• 8 eggs, brown or cage free
• 4-1/2 cups whole-grain organic spelt flour
• 1/2 teaspoon natural sea- salt
Pile flour on a clean work surface, making a well in the middle. Crack eight eggs and add salt to the well and begin to mix in the flour with a fork, slowly gathering the flour from the sides of the well and being careful not to break the walls of flour. Mix until the dough begins to come together then work the dough by hand, adding flour as needed, until the dough is smooth. Form into a ball and wrap in plastic. Let it rest at least one hour.
After resting, cut the dough ball into 10 pieces, flattening each by hand slightly. Process each piece on its own and cover the others with plastic wrap or a towel while not in use. Using a pasta machine, manual or electric-powered, roll the pasta into sheets to your desired thickness.
To do this, set the rollers of the pasta machine to the widest setting and start to feed the dough through with one hand while guiding it out with the other. Once it is through, flour the dough lightly, fold it in thirds and feed it through the roller again. Continue to feed the dough through the rollers, setting the rollers closer together on each pass until you reach your desired thickness. Lay the dough on a table or tray on a clean kitchen towel to dry for 10 minutes.
Once dry, run the pasta through the machine again, using a pasta cutter to create spaghetti or linguine. Feed the dough through with one hand and catch the finished pasta with your free hand as it comes out.
If you do not have a pasta machine, you can process your dough using a rolling pin to flatten it to your desired thickness. Then, once you let it dry for a bit, use a pastry wheel or pizza cutter to cut pasta into strips. You will need to go with a thicker linguine-style pasta with this method, but it will still do the trick.
Whatever method you use, once pasta is cut, twist or twirl each bunch of spaghetti into small nests on a floured, clean, kitchen towel on your table or on a tray (use a tray if you intend to freeze some for later). Allow it to dry for at least three or four hours.
Once the pasta is dry, it can be cooked. Bring a large pot of water to a boil and cook pasta for 10-11 minutes or until desired consistency is reached.
Drain well, top with your favorite sauce and enjoy. Garlic bread is a nice accompaniment.
I came across spelt when doing some research on wheat alternatives. I once read that spelt flour made great pasta, and since my pasta machine had been sitting idle in my cupboard for Lord knows how long, I decided that it was time to give spelt a try.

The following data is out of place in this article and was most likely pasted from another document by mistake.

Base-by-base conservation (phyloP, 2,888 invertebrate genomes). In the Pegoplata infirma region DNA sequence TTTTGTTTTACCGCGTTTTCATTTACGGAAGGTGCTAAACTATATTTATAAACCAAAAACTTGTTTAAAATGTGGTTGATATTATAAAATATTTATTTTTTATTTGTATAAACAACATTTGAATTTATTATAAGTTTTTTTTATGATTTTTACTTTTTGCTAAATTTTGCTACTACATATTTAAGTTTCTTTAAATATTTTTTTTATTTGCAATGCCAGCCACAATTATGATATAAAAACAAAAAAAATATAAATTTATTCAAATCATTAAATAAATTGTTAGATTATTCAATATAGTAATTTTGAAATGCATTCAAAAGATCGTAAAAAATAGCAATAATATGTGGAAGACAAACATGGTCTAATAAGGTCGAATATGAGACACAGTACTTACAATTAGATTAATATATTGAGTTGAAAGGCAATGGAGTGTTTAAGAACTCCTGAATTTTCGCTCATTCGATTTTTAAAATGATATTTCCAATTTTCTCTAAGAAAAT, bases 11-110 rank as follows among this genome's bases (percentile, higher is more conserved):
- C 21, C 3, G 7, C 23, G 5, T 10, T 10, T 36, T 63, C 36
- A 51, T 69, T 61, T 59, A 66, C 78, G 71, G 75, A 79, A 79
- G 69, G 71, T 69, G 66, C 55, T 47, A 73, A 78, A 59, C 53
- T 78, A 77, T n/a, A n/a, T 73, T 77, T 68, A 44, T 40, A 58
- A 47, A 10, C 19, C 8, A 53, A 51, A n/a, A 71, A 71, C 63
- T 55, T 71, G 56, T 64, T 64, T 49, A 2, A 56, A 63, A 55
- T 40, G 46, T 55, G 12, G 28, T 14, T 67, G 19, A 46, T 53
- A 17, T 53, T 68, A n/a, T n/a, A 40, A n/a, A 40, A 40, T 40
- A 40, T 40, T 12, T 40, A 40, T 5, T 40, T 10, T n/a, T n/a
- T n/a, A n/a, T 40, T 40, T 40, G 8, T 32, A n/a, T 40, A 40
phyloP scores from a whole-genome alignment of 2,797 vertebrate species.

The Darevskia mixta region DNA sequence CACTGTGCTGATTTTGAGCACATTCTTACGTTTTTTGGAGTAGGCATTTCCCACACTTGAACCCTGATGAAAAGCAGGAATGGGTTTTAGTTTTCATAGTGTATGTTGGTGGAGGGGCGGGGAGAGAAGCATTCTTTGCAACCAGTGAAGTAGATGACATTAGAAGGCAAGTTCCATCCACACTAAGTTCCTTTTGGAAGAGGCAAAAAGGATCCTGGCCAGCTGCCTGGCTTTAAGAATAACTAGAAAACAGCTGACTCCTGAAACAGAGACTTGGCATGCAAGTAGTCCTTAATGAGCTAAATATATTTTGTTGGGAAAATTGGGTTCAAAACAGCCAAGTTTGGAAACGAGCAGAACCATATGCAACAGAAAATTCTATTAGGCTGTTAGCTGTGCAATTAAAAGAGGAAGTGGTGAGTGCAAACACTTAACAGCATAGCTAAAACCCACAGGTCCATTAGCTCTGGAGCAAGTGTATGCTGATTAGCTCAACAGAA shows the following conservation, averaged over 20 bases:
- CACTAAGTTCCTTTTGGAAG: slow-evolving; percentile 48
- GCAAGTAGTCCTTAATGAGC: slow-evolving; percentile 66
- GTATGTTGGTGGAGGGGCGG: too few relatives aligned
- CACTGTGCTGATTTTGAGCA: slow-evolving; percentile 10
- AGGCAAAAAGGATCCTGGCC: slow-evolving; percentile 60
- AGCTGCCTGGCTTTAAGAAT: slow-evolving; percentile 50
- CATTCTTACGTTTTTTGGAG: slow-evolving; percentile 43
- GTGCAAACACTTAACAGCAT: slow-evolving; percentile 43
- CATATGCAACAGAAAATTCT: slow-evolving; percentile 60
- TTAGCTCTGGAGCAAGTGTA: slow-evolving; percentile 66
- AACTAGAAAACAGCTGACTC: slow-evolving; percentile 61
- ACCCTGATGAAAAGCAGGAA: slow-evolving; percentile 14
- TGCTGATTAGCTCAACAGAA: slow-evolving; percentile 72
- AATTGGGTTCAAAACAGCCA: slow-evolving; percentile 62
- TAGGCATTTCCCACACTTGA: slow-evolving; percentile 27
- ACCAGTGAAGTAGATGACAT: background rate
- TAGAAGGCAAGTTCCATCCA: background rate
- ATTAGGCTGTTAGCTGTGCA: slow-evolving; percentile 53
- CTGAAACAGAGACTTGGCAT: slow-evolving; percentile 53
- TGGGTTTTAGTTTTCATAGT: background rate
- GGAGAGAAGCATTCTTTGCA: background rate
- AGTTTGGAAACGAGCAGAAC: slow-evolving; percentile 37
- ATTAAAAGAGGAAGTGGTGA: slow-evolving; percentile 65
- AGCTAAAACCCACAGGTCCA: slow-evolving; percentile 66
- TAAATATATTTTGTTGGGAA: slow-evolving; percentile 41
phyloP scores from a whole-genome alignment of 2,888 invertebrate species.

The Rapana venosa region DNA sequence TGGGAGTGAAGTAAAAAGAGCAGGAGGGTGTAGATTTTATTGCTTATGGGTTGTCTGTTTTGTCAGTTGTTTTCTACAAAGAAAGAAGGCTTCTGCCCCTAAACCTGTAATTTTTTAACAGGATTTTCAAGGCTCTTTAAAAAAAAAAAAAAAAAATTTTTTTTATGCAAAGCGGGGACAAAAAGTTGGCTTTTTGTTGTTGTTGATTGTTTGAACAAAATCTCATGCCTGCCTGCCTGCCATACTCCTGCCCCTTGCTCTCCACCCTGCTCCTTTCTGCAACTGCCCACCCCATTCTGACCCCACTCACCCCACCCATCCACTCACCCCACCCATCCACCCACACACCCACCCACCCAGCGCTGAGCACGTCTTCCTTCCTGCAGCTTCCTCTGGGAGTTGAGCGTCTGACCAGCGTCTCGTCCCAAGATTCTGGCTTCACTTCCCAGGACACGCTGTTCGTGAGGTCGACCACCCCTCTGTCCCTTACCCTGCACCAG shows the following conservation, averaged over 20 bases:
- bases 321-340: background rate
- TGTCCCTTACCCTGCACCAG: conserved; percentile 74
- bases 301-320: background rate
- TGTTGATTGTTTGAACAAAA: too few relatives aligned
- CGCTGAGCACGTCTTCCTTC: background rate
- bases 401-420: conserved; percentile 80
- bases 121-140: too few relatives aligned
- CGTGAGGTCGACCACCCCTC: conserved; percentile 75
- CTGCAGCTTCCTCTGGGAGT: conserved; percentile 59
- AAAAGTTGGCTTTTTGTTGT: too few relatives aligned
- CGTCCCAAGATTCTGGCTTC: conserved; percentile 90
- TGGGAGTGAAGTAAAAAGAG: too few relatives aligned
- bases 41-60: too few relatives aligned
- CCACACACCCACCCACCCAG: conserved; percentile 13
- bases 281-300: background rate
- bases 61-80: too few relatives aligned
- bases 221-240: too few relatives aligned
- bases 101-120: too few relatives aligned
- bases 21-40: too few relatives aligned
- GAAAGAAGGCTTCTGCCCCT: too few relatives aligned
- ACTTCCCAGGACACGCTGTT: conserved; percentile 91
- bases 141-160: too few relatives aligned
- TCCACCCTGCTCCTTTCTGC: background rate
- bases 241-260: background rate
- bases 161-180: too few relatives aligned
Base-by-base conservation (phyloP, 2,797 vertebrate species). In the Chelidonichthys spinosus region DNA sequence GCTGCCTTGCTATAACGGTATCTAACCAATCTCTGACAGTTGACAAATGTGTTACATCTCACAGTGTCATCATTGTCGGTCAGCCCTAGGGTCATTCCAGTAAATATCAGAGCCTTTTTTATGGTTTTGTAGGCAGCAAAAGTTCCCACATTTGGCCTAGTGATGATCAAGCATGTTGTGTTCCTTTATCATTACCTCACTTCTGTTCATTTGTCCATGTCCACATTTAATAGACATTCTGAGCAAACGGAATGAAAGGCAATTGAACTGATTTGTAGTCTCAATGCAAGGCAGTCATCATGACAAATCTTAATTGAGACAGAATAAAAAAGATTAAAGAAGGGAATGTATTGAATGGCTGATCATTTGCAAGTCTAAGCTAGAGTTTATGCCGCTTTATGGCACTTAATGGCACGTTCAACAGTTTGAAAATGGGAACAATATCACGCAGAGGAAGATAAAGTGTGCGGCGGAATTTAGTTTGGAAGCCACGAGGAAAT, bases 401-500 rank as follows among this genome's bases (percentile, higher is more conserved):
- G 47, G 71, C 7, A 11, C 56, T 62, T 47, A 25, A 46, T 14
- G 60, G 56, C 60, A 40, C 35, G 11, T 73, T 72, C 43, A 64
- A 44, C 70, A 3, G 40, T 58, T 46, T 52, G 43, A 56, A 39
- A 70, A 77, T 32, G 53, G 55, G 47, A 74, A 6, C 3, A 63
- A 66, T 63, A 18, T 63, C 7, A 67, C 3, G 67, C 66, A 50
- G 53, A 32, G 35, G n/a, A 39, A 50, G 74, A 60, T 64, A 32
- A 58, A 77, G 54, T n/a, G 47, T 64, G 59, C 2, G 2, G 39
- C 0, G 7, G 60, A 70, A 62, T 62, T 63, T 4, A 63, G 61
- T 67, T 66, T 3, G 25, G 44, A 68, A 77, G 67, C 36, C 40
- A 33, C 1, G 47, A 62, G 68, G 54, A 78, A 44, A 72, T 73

Spelt is an ancient grain that, although popular throughout Europe, has seen a resurgence in the United States during the past several years. A distant cousin to modern-day wheat, it is a whole grain high in protein and B complex vitamins. It’s high water solubility make the nutrients within it much more easily absorbed by the body. Spelt typically is seen as a healthier alternative to traditional wheat.
Although spelt flour can be substituted for wheat flour in just about any recipe, it makes especially tasty pasta dough. Because it has a heartier texture than flour, pasta made with spelt will be a little denser, giving it a rustic appearance and texture when cooked. It has a mild nutty flavor that pairs well with many sauces.
Spelt does contain gluten, although it is a different type that what we’re used to. If you have an sensitivity to gluten, such as Celiac disease, you may be able to tolerate spelt; however, dietary specialists encourage gluten-sensitive people to talk to their doctors before trying to cook with spelt.
I found this recipe on http://anitaliancanadianlife.ca, which is a great resource for healthy Italian-style cooking.
This recipe will make enough pasta for two large family dinners. Extra dried pasta can be stored in an airtight bag and frozen until needed. If you don’t want to make extra, simply cut this recipe in half and follow the same preparation instructions.